In a first, Japan starts using iPS cells to treat spinal injuries
Will take “at least 3 to 5 years” to collect data needed for treatment’s practical use, researchers say
In a world first, researchers in Japan have begun testing the use of induced pluripotent stem (iPS) cells to treat spinal cord injuries.
Japan's Health Ministry approved such trials back in February 2019 and clinical tests are now underway at the Keio University in Tokyo as part of a study commenced last month, Kyodo News reported on Friday.
iPS cells are made using mature cells from a donor, often from the skin, that are reprogrammed into a state where they emulate embryonic stem cells.
Researchers have so far administered neural stem cells into the injured area of one patient, who is doing “extremely well,” the report said.
The patient is under observation during the ongoing physical rehabilitation process.
The data collected will be assessed by an independent committee of experts, and the university will only “proceed with the second transplant if the committee confirms it is safe.”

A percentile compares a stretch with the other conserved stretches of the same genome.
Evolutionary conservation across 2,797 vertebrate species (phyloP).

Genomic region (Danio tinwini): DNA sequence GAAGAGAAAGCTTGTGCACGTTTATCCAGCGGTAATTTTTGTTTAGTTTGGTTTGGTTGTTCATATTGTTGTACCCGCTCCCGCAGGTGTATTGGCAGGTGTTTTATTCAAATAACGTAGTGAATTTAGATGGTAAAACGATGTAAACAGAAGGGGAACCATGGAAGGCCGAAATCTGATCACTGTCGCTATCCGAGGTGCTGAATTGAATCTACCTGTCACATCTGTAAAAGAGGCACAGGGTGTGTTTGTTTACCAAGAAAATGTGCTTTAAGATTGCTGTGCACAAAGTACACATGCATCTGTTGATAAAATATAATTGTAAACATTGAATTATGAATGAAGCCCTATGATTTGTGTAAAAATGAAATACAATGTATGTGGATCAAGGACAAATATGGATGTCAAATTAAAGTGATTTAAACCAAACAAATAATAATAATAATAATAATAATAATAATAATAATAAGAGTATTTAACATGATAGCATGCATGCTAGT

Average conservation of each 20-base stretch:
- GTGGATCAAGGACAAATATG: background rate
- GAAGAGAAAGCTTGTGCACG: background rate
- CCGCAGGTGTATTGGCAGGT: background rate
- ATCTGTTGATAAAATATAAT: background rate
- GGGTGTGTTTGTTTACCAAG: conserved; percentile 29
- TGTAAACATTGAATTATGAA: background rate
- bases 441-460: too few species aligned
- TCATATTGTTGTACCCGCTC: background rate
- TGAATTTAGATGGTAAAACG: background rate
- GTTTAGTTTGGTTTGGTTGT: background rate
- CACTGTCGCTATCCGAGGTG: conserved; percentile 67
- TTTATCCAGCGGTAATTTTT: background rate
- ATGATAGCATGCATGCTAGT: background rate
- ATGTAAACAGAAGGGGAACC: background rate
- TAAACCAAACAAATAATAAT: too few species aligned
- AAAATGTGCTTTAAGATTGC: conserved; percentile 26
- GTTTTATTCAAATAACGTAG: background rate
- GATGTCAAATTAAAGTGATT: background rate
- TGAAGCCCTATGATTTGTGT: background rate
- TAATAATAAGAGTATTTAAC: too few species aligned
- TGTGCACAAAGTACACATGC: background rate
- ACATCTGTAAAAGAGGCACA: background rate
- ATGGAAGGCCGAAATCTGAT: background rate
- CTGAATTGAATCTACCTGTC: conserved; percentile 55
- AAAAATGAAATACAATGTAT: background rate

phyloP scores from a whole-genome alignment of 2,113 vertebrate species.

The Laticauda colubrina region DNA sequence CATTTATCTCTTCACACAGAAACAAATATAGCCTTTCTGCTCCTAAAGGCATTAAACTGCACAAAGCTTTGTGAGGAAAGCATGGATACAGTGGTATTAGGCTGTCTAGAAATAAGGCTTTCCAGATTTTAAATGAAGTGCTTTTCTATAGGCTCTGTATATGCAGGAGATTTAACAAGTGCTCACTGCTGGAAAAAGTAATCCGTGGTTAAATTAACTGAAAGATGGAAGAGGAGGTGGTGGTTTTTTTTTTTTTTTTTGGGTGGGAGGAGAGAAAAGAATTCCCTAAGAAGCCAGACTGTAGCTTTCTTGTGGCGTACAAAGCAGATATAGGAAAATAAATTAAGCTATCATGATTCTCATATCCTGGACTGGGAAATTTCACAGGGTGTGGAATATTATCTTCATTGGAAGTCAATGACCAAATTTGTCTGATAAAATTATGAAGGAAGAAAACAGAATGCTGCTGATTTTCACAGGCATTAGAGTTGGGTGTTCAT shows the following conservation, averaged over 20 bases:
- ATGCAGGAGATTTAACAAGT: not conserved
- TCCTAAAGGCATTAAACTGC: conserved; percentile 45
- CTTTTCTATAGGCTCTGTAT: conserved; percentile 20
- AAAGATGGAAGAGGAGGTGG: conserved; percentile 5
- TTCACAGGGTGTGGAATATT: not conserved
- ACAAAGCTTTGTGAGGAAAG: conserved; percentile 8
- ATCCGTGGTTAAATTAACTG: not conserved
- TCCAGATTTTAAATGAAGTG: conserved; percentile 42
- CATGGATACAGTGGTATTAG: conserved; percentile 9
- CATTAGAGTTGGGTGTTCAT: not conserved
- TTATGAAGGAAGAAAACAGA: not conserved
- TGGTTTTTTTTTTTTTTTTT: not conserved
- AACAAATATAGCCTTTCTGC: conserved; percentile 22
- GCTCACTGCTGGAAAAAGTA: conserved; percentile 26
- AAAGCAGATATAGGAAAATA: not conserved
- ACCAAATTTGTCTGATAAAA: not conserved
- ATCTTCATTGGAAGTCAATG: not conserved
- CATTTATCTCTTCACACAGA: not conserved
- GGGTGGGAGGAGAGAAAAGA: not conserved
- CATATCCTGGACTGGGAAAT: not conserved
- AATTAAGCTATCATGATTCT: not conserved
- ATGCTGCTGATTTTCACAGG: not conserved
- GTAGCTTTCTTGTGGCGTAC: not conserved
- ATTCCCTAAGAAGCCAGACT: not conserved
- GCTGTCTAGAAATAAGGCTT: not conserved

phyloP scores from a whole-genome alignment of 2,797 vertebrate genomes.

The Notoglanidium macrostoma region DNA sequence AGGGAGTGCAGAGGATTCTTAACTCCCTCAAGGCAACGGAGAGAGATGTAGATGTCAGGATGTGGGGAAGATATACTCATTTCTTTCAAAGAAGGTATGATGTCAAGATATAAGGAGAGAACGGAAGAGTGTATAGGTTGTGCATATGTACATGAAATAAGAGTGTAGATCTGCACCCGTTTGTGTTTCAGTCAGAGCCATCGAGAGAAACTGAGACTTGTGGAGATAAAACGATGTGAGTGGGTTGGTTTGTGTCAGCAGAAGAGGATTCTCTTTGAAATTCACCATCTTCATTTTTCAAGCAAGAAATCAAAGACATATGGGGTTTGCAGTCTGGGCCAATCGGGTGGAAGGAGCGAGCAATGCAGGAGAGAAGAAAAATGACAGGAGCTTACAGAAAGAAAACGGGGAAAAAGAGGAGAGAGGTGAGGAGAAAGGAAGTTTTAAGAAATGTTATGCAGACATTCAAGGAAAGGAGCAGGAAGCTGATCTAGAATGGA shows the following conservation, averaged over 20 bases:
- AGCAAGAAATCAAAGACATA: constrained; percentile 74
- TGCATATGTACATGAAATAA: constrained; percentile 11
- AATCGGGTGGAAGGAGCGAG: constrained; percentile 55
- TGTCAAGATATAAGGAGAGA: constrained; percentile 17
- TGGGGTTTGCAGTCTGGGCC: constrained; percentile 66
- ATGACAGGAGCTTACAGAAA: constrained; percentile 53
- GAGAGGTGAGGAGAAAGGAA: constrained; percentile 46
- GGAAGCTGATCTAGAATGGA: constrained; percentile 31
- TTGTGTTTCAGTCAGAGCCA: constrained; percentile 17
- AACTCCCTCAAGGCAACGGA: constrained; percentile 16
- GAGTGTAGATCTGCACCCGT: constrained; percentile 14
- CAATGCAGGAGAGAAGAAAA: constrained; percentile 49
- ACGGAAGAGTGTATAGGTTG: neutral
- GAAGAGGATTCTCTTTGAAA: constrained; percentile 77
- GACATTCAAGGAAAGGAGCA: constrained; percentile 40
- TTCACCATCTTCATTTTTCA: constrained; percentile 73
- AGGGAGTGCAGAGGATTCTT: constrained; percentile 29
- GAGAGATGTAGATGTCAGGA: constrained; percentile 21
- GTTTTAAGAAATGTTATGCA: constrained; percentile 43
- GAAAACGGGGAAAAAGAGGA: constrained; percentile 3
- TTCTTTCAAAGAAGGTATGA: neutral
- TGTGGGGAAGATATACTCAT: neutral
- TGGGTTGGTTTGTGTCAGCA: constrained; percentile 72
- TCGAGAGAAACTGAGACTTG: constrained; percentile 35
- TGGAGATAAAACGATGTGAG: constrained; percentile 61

“The university will eventually transplant cells derived from iPS cells to four patients who between two to four weeks earlier lost motor and sensory function after sustaining injuries when playing sport or in traffic accidents,” the report added.
According to the university, the main objective of the study is “to confirm the safety of the transplanted cells and method of transplantation,” but it will take “at least three to five years” to obtain the data needed for a decision on the treatment's practical use.